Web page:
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Jewish World Review May 24, 2000 / 19 Iyar, 5760

Michael Kelly

Michael Kelly
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Consumer Reports


Last Chance for a Hardened Prevaricator -- HERE AT PREVARICATORS ANONYMOUS, we have our hard cases, and we have our very hard cases, and then we have the case of Bill C.

Bill C. began prevaricating at a very young age, sneaking small prevarications from an ample stock that his Uncle John F. Kennedy (actually, his name was not John F. Kennedy at all; Bill C. just said it was) kept in a cupboard in the living room. As an adolescent and young man, he progressed to weekend and later binge prevaricating. By the time he graduated from law school, he was a confirmed daily prevaricator. As the years passed and the disease progressed, Bill C.'s prevaricating became more and more pronounced. He got to the point where he was utterly unable to resist the impulse, and, in time, became unable to even see the difference between his prevarications and his increasingly rare interludes of truth-telling.

Nevertheless, for many years Bill C. was able to continue as a functioning prevaricator: He held an important job, kept his marriage more or less together and presented to the world a reasonably respectable front. It became generally known that he was more than an occasional or social prevaricator, but Bill C.'s employers did not object as long as it appeared that his prevaricating did not interfere with his work functions (growing the economy, leading the free world, administering the law of the land, etc.).

Then, Bill C. hit bottom. He was caught in an elaborate series of prevarications so insistently and publicly iterated that it became at last impossible to deny that he was a prevaricator of the most extreme sort, unable to stop prevaricating even at the cost of everything he had ever valued. Moreover, the particular prevarications for which Bill C. was exposed were ones that had direct bearing on his fitness to perform his work functions. As the administrator of the law of the land, Bill C. had an obvious (indeed, sworn) duty to obey the law, yet in this case he had repeatedly prevaricated under oath and also encouraged others to aid him in his prevarications and to thwart the administration of justice.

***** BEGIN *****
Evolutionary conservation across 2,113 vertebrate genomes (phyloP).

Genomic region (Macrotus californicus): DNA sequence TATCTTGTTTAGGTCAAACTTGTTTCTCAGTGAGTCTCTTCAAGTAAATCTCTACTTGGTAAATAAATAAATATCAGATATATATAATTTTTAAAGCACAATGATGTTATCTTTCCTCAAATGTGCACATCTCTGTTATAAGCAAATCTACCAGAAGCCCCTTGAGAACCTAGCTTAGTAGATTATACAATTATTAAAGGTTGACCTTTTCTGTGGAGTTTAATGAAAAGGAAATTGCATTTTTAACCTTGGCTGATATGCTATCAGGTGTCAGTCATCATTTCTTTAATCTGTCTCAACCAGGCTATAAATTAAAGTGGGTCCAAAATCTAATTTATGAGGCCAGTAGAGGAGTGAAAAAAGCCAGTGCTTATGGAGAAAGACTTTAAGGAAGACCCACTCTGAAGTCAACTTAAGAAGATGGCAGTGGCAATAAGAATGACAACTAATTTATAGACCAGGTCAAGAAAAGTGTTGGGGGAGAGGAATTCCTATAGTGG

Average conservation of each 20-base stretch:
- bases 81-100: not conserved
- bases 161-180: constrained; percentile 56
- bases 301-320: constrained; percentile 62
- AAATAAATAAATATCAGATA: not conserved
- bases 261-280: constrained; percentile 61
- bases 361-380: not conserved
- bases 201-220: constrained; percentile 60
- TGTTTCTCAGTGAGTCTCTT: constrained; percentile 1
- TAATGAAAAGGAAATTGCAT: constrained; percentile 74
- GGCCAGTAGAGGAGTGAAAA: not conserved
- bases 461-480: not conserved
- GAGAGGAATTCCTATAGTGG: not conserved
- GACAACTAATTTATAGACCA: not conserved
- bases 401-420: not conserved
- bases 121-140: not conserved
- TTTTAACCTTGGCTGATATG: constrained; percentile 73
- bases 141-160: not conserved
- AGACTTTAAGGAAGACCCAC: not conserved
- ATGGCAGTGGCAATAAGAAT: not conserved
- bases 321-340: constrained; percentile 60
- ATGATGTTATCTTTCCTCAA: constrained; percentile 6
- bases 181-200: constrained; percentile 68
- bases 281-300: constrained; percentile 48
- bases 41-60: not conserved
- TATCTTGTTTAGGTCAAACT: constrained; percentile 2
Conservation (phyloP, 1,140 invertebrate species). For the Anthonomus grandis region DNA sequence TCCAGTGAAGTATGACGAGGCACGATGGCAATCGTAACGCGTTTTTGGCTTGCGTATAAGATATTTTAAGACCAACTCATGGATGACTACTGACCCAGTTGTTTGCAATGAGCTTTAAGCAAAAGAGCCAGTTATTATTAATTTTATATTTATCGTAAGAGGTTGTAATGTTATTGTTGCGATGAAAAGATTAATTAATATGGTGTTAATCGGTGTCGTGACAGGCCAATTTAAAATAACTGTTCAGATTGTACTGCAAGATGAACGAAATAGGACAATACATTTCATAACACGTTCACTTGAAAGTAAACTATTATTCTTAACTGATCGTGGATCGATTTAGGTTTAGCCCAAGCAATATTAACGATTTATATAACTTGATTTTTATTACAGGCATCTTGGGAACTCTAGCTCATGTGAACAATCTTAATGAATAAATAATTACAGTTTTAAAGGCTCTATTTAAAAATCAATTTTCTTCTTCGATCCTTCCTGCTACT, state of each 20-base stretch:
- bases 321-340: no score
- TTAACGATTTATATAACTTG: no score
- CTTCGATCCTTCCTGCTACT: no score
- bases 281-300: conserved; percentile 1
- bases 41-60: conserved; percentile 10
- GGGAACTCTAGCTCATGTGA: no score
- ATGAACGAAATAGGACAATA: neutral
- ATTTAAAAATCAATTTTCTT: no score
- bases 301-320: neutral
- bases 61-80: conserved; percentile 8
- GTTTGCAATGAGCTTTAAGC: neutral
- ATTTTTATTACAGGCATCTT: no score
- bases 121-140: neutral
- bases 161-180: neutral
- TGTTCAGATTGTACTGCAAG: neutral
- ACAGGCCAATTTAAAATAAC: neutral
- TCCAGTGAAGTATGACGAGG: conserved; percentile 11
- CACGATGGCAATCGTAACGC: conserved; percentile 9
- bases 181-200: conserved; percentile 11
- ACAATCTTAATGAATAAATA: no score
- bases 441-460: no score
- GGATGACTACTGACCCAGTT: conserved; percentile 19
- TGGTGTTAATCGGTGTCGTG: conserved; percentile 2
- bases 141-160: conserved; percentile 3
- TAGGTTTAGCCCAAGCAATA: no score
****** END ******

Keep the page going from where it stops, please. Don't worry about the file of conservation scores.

You may ask why those who cared about Bill C. did not, at this point, intervene in his life. They did--my, how they did. There was not one but a series of interventions, and they were of an unusually aggressive nature. A full, and hideously embarrassing, account of Bill C.'s prevarications in this matter, running to hundreds of pages, was published and disseminated worldwide. The U.S. House of Representatives voted to put Bill C. on trial for removal from his job. The U.S. Senate voted to allow Bill C. to remain in his job, but even Bill C.'s friends in the Senate went out of their way to note that he had acted in a most reprehensible manner. Federal Judge Susan Webber Wright found Bill C. guilty of giving "false, misleading and evasive answers" in a sworn deposition, held him in contempt of court, fined him $90,000 and referred his case to the Arkansas bar for possible disciplinary action.

But Bill C. did not respond to these interventions. Encouraged by a host of enablers (Hillary Rodham C., Al G., Sidney B., Lanny D., etc.) he repeatedly insisted that he had not prevaricated. Exhibiting a degree of denial that was almost delusional, he recast the entire episode to see himself not as a shamed prevaricator caught but as a great hero. "On impeachment," he said, "I am proud of what we did there."

Now comes one last chance for Bill C. The disciplinary committee of the Arkansas Supreme Court this week recommended that Bill C. be disbarred for his "serious misconduct" in giving what Judge Wright found to be false answers.

Still, incredibly but yet so typically in these hardest of cases, Bill C. denies he has a problem. He argues that his lawyers say "there's no way in the world" that he should be disbarred, "even if you assume what the judge says is right, which I strongly disagree with."

This is so sad, but it is not hopeless. Bill C. can still--even now--admit he has a problem. But he'll never get there by himself. He needs help. And there is someone who can give that help. There is a Pulaski County circuit court judge who will be assigned to hear the disbarment case against Bill C. Your Honor, show tough love; help this poor soul break the chains of his illness. Disbar him hard, and bounce him twice on the way out. Throw him out on his ear from the sacred places where citizens swear to tell the truth, the whole truth and nothing but the truth. Perhaps, just perhaps, this last intervention will force Bill C. to see himself as he is. Your Honor, help Bill C. take that first step.

Michael Kelly is the editor of National Journal. Send your comments to him by clicking here.


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